If all goes well, my wife and I are going to have a baby.
Wait! Don’t hand me a cigar just yet. Don’t slap me on the back and yell “Mazel tov!” It’s not happening tomorrow, not in nine months, but soon. Planning stages.
You can kvell a little bit though, because this is a breakthrough for cynical old me, to move past my moral and political dilemmas about procreation — Malthus, should I adopt instead, etc. …
To my great surprise, it’s my wife — who has no philosophical ambivalence about starting a family — who has conjured up a whole new ethical quandary.
What I’m about to bring up is bound to get you upset, so my wife and I would both appreciate it if, before you keep reading, you would make yourself a cup of tea, take a deep breath, then come back. OK?
Now that you’re back and relaxed, I’m talking about God’s covenant with Abraham, the really intimate, private one, if you get my drift.
Our non-Jewish friend had a baby at UCSF. She didn’t want to have her little boy circumcised, so she asked about its policies. She found out that circumcision is not a routine practice at the hospital and that those who want it done have to pay extra.
When my wife went to meet our friend’s baby, she recoiled at the thought of cutting off part of his soft, smooth new skin. She came home with her brow furrowed.
“Would you want our child to be circumcised?”
I had wondered about that occasionally, as I contemplated my own discreet scar. The whole thing feels wrong, reminds me of religious fanatics who lash themselves with leather straps or nail themselves on crosses.
At the same time, I feel as though it’s indispensable to being a Jew. Would I still feel like a Jew if I weren’t circumcised? The physical mark of my Judaism sets me apart from other people.
But is feeling set apart really a sign of identity or just difference? Certainly Judaism is about more than that.
What do you do when something feels like both the right and wrong thing to do at the same time?
We brought up the subject to our parents. They said quite firmly: “Of course you would need to circumcise a child! That’s what Jews do.” They didn’t want to discuss it.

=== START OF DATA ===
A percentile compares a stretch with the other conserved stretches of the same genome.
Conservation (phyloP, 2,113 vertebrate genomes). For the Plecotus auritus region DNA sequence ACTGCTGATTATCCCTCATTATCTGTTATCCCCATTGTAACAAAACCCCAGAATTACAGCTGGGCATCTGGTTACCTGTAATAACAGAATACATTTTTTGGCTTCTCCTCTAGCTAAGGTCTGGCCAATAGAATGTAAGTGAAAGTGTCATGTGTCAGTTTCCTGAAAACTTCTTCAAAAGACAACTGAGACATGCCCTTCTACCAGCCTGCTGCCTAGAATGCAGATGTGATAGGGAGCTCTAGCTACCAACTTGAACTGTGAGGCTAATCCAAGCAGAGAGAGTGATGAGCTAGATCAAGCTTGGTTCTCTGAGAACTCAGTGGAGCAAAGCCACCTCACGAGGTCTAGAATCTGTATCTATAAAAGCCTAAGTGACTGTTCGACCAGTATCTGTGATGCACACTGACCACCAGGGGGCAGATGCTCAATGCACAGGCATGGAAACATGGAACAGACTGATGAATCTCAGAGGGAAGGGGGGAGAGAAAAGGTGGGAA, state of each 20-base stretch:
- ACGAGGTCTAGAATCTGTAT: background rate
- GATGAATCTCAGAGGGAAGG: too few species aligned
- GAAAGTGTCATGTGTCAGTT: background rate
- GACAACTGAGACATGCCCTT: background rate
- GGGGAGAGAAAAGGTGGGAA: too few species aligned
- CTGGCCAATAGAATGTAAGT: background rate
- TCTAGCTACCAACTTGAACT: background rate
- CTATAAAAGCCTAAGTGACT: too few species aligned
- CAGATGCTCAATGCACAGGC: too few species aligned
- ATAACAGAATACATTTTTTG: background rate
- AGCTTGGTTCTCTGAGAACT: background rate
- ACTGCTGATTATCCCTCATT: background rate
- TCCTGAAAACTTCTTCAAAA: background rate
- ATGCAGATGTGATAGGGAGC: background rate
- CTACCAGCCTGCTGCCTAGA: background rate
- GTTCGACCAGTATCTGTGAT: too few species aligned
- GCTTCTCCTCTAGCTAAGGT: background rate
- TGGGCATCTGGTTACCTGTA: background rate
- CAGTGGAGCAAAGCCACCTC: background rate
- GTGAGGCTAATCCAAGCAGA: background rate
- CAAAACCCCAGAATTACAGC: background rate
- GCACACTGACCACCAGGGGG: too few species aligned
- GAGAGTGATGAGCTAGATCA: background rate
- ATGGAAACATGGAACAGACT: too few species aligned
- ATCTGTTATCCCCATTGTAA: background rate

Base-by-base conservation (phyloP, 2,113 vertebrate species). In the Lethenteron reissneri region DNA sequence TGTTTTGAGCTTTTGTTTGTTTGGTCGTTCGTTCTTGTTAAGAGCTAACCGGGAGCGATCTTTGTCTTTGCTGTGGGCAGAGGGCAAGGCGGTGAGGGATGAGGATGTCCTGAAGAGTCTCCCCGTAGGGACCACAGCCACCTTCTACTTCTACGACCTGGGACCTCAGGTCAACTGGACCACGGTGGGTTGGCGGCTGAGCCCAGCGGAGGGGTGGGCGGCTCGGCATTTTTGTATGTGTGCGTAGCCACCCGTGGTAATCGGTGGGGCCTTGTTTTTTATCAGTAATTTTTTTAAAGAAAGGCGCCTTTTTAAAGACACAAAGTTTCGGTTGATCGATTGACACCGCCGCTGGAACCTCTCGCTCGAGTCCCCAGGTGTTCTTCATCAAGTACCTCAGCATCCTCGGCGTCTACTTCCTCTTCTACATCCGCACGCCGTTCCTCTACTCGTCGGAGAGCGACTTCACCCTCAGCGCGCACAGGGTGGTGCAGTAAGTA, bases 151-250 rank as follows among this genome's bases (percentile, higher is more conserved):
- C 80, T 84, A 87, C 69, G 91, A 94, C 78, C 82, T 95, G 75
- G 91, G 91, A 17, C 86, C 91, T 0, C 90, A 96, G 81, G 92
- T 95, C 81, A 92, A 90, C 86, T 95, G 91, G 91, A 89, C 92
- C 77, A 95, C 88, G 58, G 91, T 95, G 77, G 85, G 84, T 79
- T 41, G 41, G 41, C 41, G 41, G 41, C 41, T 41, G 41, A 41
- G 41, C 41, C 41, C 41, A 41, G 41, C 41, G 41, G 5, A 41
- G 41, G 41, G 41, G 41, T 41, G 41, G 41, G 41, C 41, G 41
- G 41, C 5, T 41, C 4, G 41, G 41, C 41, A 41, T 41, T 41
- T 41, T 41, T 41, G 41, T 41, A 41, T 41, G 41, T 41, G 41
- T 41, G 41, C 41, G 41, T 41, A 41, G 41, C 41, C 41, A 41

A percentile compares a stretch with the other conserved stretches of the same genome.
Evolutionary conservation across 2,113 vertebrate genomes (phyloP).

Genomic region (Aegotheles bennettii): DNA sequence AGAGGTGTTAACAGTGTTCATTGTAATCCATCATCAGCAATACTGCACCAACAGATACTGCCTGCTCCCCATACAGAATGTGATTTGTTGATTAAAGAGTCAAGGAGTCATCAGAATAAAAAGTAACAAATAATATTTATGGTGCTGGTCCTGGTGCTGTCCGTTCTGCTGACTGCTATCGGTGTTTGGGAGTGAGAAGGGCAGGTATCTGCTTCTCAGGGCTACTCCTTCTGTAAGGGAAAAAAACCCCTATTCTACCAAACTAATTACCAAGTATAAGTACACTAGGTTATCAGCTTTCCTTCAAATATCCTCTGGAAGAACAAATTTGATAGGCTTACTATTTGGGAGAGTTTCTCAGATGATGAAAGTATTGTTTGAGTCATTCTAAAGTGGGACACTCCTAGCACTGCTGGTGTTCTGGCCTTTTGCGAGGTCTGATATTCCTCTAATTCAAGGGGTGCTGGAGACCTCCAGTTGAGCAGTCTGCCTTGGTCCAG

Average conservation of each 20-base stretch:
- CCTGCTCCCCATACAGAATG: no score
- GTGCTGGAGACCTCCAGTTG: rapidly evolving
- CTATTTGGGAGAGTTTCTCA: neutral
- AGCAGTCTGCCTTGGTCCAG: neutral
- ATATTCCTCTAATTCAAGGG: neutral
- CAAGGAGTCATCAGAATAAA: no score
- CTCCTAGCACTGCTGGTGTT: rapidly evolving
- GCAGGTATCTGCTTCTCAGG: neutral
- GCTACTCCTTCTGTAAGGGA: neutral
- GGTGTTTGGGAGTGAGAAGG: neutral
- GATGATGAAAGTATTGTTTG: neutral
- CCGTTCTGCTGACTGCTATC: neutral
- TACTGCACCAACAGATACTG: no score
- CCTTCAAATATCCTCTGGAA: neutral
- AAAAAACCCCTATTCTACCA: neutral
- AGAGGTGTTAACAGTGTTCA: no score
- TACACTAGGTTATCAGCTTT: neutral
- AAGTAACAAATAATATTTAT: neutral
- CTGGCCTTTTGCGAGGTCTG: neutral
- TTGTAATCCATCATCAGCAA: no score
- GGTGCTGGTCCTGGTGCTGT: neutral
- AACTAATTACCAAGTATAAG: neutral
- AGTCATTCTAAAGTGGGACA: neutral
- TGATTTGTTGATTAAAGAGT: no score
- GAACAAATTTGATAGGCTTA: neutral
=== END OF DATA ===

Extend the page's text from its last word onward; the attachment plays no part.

I looked online for perspective. After Googling on circumcision, I skipped past the self-righteous screeds about why not to circumcise. That part wasn’t my issue.
I soon found what I was looking for, a moving account of one family’s brit and naming ceremony for their baby. I pictured myself in their shoes and could imagine feeling proud of my son becoming part of an ancient tradition. In the same instant, though, I pictured what the mohel was doing. It seemed outrageous; it opened a whole new can of worms.
If God is everywhere, why can’t prayer and action be a sufficient sign of acknowledgment? Why is circumcision acceptable when other forms of body modification like tattoos and piercings are not?
I’ve never been good at doing something just because I’m supposed to. It’s always intrigued me that Judaism is a religion based so strongly on ironclad faith yet also based on asking questions and interpretation.
I thought of all the other high-strung would-be Jewish fathers throughout history, wondering how they dealt with the dilemma.
I looked inside the Torah for perspective. I thought of the original mohel, Abraham, and his leap of faith to undertake the covenant with God. Did he have as many doubts and questions as he contemplated this very act?
You may be saying to yourself, “Here you are, Jay Schwartz, not even expecting a child yet, getting crazy over this. What if you have a daughter?”
Somehow things are never that simple.
by Jay Schwartz